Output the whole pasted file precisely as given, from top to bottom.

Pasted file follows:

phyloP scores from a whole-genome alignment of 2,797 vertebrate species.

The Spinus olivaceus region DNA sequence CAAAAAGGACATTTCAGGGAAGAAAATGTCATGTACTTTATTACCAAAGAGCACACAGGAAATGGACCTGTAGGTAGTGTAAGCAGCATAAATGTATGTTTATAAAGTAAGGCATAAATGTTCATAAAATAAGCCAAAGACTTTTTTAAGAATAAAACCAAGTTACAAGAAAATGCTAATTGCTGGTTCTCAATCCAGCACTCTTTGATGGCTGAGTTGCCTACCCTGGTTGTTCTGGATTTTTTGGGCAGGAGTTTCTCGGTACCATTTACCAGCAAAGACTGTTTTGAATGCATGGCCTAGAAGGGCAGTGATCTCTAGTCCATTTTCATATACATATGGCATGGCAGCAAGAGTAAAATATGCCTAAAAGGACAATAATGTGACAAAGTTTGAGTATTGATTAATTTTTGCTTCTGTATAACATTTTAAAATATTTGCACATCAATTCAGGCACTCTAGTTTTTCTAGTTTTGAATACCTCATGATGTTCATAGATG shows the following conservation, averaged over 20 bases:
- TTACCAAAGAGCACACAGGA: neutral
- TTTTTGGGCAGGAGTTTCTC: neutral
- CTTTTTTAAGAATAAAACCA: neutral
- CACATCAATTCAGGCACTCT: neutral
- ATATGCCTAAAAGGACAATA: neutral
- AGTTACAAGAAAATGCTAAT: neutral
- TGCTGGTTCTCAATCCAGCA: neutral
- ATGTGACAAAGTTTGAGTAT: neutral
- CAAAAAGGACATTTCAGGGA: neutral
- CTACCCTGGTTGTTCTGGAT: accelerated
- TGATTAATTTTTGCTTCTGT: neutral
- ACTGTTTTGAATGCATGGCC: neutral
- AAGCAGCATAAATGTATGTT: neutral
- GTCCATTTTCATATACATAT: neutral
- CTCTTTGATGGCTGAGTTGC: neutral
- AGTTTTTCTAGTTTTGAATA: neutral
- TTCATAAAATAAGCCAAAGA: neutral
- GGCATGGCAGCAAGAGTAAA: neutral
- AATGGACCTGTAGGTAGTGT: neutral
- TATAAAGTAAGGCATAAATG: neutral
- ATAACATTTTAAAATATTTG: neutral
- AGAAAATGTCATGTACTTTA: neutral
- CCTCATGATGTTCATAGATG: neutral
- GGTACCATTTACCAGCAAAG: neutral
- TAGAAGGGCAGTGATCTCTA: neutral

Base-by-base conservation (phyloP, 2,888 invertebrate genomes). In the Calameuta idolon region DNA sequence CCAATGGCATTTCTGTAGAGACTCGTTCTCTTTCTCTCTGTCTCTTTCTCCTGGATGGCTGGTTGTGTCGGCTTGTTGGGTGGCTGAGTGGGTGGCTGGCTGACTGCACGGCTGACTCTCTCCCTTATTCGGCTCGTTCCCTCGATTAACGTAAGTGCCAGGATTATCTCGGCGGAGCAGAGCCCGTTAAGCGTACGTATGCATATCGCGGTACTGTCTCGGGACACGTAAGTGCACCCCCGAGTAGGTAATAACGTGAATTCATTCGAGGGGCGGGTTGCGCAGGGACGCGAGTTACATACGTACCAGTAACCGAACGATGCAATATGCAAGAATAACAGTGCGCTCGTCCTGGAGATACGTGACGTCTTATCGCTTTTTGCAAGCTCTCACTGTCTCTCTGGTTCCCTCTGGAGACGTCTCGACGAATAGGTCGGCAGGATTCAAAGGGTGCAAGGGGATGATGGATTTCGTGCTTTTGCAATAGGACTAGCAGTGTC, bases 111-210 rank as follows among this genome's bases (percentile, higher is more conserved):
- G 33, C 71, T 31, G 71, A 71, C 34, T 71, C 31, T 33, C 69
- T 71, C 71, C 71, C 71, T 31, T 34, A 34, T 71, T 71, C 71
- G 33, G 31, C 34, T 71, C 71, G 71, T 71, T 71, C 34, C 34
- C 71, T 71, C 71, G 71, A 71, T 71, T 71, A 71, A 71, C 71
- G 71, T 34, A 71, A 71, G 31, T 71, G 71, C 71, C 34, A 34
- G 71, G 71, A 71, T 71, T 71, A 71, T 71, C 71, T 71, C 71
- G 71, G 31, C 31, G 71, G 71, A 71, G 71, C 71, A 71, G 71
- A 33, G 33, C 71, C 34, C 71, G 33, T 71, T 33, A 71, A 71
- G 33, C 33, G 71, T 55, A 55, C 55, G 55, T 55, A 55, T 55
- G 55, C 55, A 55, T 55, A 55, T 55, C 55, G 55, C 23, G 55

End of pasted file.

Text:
phyloP scores from a whole-genome alignment of 2,797 vertebrate species.

The Spinus olivaceus region DNA sequence CAAAAAGGACATTTCAGGGAAGAAAATGTCATGTACTTTATTACCAAAGAGCACACAGGAAATGGACCTGTAGGTAGTGTAAGCAGCATAAATGTATGTTTATAAAGTAAGGCATAAATGTTCATAAAATAAGCCAAAGACTTTTTTAAGAATAAAACCAAGTTACAAGAAAATGCTAATTGCTGGTTCTCAATCCAGCACTCTTTGATGGCTGAGTTGCCTACCCTGGTTGTTCTGGATTTTTTGGGCAGGAGTTTCTCGGTACCATTTACCAGCAAAGACTGTTTTGAATGCATGGCCTAGAAGGGCAGTGATCTCTAGTCCATTTTCATATACATATGGCATGGCAGCAAGAGTAAAATATGCCTAAAAGGACAATAATGTGACAAAGTTTGAGTATTGATTAATTTTTGCTTCTGTATAACATTTTAAAATATTTGCACATCAATTCAGGCACTCTAGTTTTTCTAGTTTTGAATACCTCATGATGTTCATAGATG shows the following conservation, averaged over 20 bases:
- TTACCAAAGAGCACACAGGA: neutral
- TTTTTGGGCAGGAGTTTCTC: neutral
- CTTTTTTAAGAATAAAACCA: neutral
- CACATCAATTCAGGCACTCT: neutral
- ATATGCCTAAAAGGACAATA: neutral
- AGTTACAAGAAAATGCTAAT: neutral
- TGCTGGTTCTCAATCCAGCA: neutral
- ATGTGACAAAGTTTGAGTAT: neutral
- CAAAAAGGACATTTCAGGGA: neutral
- CTACCCTGGTTGTTCTGGAT: accelerated
- TGATTAATTTTTGCTTCTGT: neutral
- ACTGTTTTGAATGCATGGCC: neutral
- AAGCAGCATAAATGTATGTT: neutral
- GTCCATTTTCATATACATAT: neutral
- CTCTTTGATGGCTGAGTTGC: neutral
- AGTTTTTCTAGTTTTGAATA: neutral
- TTCATAAAATAAGCCAAAGA: neutral
- GGCATGGCAGCAAGAGTAAA: neutral
- AATGGACCTGTAGGTAGTGT: neutral
- TATAAAGTAAGGCATAAATG: neutral
- ATAACATTTTAAAATATTTG: neutral
- AGAAAATGTCATGTACTTTA: neutral
- CCTCATGATGTTCATAGATG: neutral
- GGTACCATTTACCAGCAAAG: neutral
- TAGAAGGGCAGTGATCTCTA: neutral

Base-by-base conservation (phyloP, 2,888 invertebrate genomes). In the Calameuta idolon region DNA sequence CCAATGGCATTTCTGTAGAGACTCGTTCTCTTTCTCTCTGTCTCTTTCTCCTGGATGGCTGGTTGTGTCGGCTTGTTGGGTGGCTGAGTGGGTGGCTGGCTGACTGCACGGCTGACTCTCTCCCTTATTCGGCTCGTTCCCTCGATTAACGTAAGTGCCAGGATTATCTCGGCGGAGCAGAGCCCGTTAAGCGTACGTATGCATATCGCGGTACTGTCTCGGGACACGTAAGTGCACCCCCGAGTAGGTAATAACGTGAATTCATTCGAGGGGCGGGTTGCGCAGGGACGCGAGTTACATACGTACCAGTAACCGAACGATGCAATATGCAAGAATAACAGTGCGCTCGTCCTGGAGATACGTGACGTCTTATCGCTTTTTGCAAGCTCTCACTGTCTCTCTGGTTCCCTCTGGAGACGTCTCGACGAATAGGTCGGCAGGATTCAAAGGGTGCAAGGGGATGATGGATTTCGTGCTTTTGCAATAGGACTAGCAGTGTC, bases 111-210 rank as follows among this genome's bases (percentile, higher is more conserved):
- G 33, C 71, T 31, G 71, A 71, C 34, T 71, C 31, T 33, C 69
- T 71, C 71, C 71, C 71, T 31, T 34, A 34, T 71, T 71, C 71
- G 33, G 31, C 34, T 71, C 71, G 71, T 71, T 71, C 34, C 34
- C 71, T 71, C 71, G 71, A 71, T 71, T 71, A 71, A 71, C 71
- G 71, T 34, A 71, A 71, G 31, T 71, G 71, C 71, C 34, A 34
- G 71, G 71, A 71, T 71, T 71, A 71, T 71, C 71, T 71, C 71
- G 71, G 31, C 31, G 71, G 71, A 71, G 71, C 71, A 71, G 71
- A 33, G 33, C 71, C 34, C 71, G 33, T 71, T 33, A 71, A 71
- G 33, C 33, G 71, T 55, A 55, C 55, G 55, T 55, A 55, T 55
- G 55, C 55, A 55, T 55, A 55, T 55, C 55, G 55, C 23, G 55